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Chenier ships its sixth LNG cargo – destination: Europe

The sixth LNG cargo to leave from Chenier Energy’s (ticker: LNG) Sabine Pass project is set to bring U.S. liquefied natural gas to Europe for the first time. The Continent, which will be the third to import U.S. LNG, has predominantly received its natural gas from Russia and Norway in the past. The tanker, Creole Spirit, is destined for Portugal, according to Bloomberg.

The cargo was purchased by Galp Energia, Portugal’s biggest oil company, according to sources familiar with the matter. It is expected to arrive in Europe within the next week.

LNG cargos are being increasingly diverted to Europe, away from markets in Asia as demand falls. Cheniere estimates shipping costs to Europe at $0.50 per MMBtu, compared to $1.50 to transport LNG to Asia, making it a more economical destination for cargos as well.

Portugal relied on LNG imports, mainly from Nigeria, for about one-third of its natural gas last year, according to energy grid operator REN-Redes Energeticas Nacionais. The rest came by pipelines from Algeria through Spain. The southern European nation boosted LNG imports 13% to 1.1 million metric tons last year.

U.S. LNG “heralds the arrival of a global market” for domestic natural gas producers

Cheniere’s LNG project in Louisiana has potentially powerful connotations, both geopolitically, and in terms of natural gas prices. The terminal offers a new source of natural gas for Europe, which has been looking for alternatives to Russian gas, and it has helped soften the blow of a U.S. glut of natural gas by giving U.S. producers a new outlet for their production.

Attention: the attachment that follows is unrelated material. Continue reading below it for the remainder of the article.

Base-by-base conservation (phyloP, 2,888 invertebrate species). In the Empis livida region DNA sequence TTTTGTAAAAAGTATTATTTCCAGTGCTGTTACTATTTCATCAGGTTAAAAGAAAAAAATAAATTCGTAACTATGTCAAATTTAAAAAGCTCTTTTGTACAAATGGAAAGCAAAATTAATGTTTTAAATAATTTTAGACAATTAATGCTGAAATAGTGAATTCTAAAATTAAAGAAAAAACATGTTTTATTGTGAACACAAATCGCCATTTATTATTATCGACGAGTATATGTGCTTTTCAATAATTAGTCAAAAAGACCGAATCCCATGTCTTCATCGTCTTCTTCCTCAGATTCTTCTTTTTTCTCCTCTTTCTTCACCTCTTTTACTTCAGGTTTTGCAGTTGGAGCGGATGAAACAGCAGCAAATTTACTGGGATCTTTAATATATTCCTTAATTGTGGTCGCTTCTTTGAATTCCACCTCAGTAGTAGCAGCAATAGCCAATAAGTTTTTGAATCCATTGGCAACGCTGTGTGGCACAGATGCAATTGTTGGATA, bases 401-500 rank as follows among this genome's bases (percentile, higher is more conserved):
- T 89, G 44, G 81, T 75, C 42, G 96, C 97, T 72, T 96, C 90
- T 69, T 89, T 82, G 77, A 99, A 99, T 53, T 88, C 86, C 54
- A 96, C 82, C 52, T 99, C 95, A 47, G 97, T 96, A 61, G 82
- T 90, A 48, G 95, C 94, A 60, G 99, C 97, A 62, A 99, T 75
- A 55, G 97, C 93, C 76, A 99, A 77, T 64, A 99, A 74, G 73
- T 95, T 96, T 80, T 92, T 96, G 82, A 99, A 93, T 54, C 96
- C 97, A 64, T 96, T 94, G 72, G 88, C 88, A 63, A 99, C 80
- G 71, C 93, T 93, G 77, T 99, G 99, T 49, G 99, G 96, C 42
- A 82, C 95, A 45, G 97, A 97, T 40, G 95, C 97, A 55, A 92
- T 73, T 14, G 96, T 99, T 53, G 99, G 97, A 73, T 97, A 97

“LNG coming out of the U.S. is probably the single most important thing that will transform the future LNG market,” Melissa Stark, energy managing director and global LNG lead at Accenture, said. “It heralds the arrival of a global market.”

With counter-seasonal builds in natural gas storage this winter expected to continue growing as the traditional injection season starts, more shipments from Sabine Pass offer some support to natural gas prices. The terminal received almost 35.4 billion cubic feet of natural gas since deliveries began on October 23, with most of that volume arriving in the last six weeks, according to Bloomberg.

LNG exports from Sabine Pass and natural gas prices

“There are actually molecules being taken out of the system. That’s supportive,” said Kyle Cooper, director of research with IAF Advisors and Cypress Energy Capital Management in Houston. “Had Cheniere not been able to begin, it would have been a bearish factor for sure.”

Cheniere’s gas demand so far this year has helped support prices by $0.05-$0.10 per MMBtu, said Cooper. While volumes now are relatively small, by this time in 2017, Sabine Pass’s total consumption will reach 200 billion cubic feet or more, he said.

Symbolic value

“U.S. LNG supply to Europe may have strong geopolitical symbolism, but its current volume impact will be negligible, until the big volumes come on stream in 2018-19, and cargoes will probably go to higher value markets in Latin America and elsewhere,” Jonathan Stern, chairman and founder of the natural gas research program at the Oxford Institute for Energy Studies, said.

More than half of U.S. total LNG production may be destined for Europe by 2020, according to Wood Mackenzie Ltd. Cheniere said in January that it can profitably sell LNG despite lower prices, though margins may be as little as $1 per MMBtu to Europe.

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